Pablo Joya, M.D., an internist in Las Vegas who has precepted for the School of Medicine for more than 25 years, sees several benefits to having medical students in his clinical office setting.

“I have been impressed by these medical students because they fit well into the office and several have spoken Spanish. This is important because many of my patients are from the culinary union,” he said. “These students are polite, respectful, punctual, pleasant to be around, very smart and able to take the time with patients.”

Joya said his dream was to become a teacher, but family pressures as a young man led him to the medical profession. The chance to teach medical students fulfills his passion to teach.

He encourages other physicians to consider becoming a preceptor because of the benefits he has enjoyed over two decades.

“Students stimulate us. I know I read twice as much when they are around,” he said. He feels useful as a senior professional when younger students are nearby and he is able to instruct them and share his experiences with the next generation.

Dennis Brown, M.D., a member of the school’s two-year class of 1975 and an internist practicing in Reno, is also a longtime volunteer preceptor who sees the experience as a win-win for himself and students.

“I’ve learned to slow down when a medical student is with me and listen more intently to the patient. It is getting back to basics,” Brown said. Being self-employed puts additional constraints on his time, which he is better able to overcome when students are with him.

Brown said his patients enjoy seeing the next generation of medical professionals in his office and appreciate being part of their educational experience.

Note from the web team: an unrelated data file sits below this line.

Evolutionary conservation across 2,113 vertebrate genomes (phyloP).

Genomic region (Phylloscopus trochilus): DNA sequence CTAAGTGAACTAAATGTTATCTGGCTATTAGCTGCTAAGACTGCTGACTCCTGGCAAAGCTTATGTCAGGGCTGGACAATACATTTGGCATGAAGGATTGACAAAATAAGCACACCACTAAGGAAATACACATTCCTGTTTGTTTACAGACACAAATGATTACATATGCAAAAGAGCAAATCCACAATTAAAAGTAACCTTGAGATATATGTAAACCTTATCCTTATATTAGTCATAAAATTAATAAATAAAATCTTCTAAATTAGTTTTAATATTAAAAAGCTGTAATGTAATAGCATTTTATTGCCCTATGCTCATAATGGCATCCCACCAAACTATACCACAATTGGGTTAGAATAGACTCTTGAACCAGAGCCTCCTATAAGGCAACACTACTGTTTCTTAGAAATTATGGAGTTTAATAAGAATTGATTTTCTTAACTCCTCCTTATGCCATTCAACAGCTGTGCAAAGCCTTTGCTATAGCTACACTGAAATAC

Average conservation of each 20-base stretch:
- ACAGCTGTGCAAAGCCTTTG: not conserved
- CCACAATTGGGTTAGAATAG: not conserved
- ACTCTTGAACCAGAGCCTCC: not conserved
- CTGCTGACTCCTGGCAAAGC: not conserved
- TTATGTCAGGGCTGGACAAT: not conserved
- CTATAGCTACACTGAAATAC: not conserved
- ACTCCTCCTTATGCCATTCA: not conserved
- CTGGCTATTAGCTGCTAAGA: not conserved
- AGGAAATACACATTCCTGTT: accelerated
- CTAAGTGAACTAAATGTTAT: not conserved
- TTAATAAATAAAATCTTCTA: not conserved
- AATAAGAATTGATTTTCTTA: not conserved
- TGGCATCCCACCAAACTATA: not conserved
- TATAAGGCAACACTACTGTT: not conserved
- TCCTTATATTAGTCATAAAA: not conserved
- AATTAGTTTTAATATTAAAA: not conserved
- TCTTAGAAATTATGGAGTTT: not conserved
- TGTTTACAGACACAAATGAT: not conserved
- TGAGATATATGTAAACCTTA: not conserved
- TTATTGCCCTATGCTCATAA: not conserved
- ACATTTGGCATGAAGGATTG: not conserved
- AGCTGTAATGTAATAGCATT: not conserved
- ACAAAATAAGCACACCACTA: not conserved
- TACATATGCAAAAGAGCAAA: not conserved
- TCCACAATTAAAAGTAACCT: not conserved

He encourages other physicians to take medical students under their wing and mentor them.
“We learn from these students, too,” Brown added. “Academics change from when I went to school and so I ask students how they would handle a particular medical situation and then learn from them.”

Anderson said more community physicians are needed to volunteer their time to precept, especially those in primary care, since there is such a shortage of these physicians in Nevada.

“We need them as role models and to teach our students about having a positive career in primary care,” she said.

Benefits to those volunteering their time for students and residents include being exposed to the cutting edge of medical education: what is being taught and how it is taught in today’s curriculum, and helping students integrate between the first two classroom years of medical school to real-life clinical medicine.

The preceptor time commitment is one afternoon each week during the semester.

Over the years, student applicants have said they specifically want to come to Nevada because of the early clinical experiences offered by the medical school.

Fourth-year student Andrew Tomlinson sees great value in having the precepting courses early in his medical career.

“It was wonderful because we were exposed to clinical patients so early and were able to be focused and excited about medicine,” he said.

Working alongside a preceptor helped keep his “eye on the ball” about the end goal of treating patients during his first two years, which are traditionally heavy on classroom learning.

“We want our students to have early clinical experiences, one of the things that has attracted good applicants to this school, and volunteer community physicians are vital to that,” Anderson said.

She said medical school leadership sees community physicians as terrific role models for students and residents and added that preceptors are needed to execute fully the school’s curriculum.

“We think they have the clinical skills, abilities and attitude we’d like our students to emulate,” she said.

Anderson said it is difficult for the medical school to thank adequately all its preceptors and their office staffs who also contribute to student and resident learning in the clinical setting.

“There are lots of demands on them, so their time with our students says a lot to us,” she said.

More information: To volunteer time to precept for the University of Nevada School of Medicine, contact Amy McFarland, educational coordinator, at (775) 682-7734.